Editorial: Insults part of the job

By Annemarie Quill

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Green co-leader Metiria Turei in her Waitati home with her open wardrobe.
Green co-leader Metiria Turei in her Waitati home with her open wardrobe.

Resorting to commenting on people's appearance to make a point is unkind and lacks class. But there are some professions where it is a common occurrence. The gloves are off not just in the modelling or entertainment industries, but also in the political arena.

For females, the target is often our appearance.

Last week, a war of words began between Green co-leader Metiria Turei, and Senior Cabinet minister Anne Tolley over designer jackets.

Tolley said she was "insulted to be lectured on how out of touch I am with average New Zealanders by a list MP who has no constituents, lives in a castle, and comes to the House dressed in $2000 designer jackets". Turei accused Tolley of being racist.

Tolley said this was "nonsense". Justice Minister Judith Collins said Turei was being a "sensitive wee sausage" and "a hypocrite". Yesterday Turei was on the PR defensive, photographed in the Herald on Sunday with a Warehouse T-shirt and no makeup.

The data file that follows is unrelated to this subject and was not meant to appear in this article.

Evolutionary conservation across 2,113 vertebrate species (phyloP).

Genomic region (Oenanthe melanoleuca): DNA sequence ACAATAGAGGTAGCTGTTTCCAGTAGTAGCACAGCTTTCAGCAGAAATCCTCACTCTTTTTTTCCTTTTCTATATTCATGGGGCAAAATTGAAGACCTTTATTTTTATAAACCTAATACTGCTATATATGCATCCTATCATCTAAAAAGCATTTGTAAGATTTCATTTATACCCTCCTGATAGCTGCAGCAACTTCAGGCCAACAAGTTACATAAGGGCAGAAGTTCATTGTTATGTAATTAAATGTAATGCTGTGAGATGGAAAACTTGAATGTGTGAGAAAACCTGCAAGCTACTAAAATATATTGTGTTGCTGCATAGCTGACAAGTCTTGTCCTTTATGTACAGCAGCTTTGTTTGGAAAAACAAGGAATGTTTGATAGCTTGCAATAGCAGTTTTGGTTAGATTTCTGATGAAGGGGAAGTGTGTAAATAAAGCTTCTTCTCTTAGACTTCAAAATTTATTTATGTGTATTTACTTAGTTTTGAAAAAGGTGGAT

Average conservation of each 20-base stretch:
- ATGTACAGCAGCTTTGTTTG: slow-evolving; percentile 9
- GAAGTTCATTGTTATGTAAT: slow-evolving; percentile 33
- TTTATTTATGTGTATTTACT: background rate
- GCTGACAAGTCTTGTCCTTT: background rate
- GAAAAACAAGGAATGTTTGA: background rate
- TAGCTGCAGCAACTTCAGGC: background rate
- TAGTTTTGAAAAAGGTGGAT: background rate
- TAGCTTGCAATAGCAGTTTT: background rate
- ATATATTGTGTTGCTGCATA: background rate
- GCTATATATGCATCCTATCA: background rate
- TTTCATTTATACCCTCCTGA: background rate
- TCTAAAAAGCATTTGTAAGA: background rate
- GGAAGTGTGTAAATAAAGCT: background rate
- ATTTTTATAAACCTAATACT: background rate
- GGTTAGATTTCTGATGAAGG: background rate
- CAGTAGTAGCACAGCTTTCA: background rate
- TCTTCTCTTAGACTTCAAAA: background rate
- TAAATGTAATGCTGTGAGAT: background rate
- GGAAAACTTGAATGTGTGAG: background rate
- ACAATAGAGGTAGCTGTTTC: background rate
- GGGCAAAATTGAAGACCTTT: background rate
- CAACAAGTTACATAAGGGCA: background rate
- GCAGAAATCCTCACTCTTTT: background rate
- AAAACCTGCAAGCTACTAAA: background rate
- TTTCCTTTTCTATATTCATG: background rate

More than a silly spat about clothes, a co-leader of a party that has desperately tried to shed its 'mad greenie' image has reacted poorly to something that was never about race. Turei's comment that she felt "bullied" seemed odd for a leader of an opposition party.

One cannot imagine a similar response from the likes of Helen Clark, Margaret Thatcher, Hilary Clinton or Angela Merkel.

In my book, Turei can wear what she likes. If she can afford it, and she can on her generous salary, then why not? Many women would. But they are not the co-leader of the Green Party.

Her reaction was criticised on Twitter. It was reported that fashionista Colin Mathura-Jeffree said a politician's clothes were a "first line of communication".

"The way you dress represents who you are and in an instant we recognise and judge the person accordingly. Dress to represent your people or at least wear clothes that fit."

Turei doesn't have to dress in a sackcloth and recycled cans. But if she wants to wear $2000 jackets and lecture on poverty, she shouldn't be surprised about political barbs. Collins doesn't come across well either in this but she gives as good as she gets. She also has often been called names, most recently by Labour leader Cunliffe who called her a "trout".

It is election year. The best jacket Turei could put on is a full metal one.

- Bay of Plenty Times

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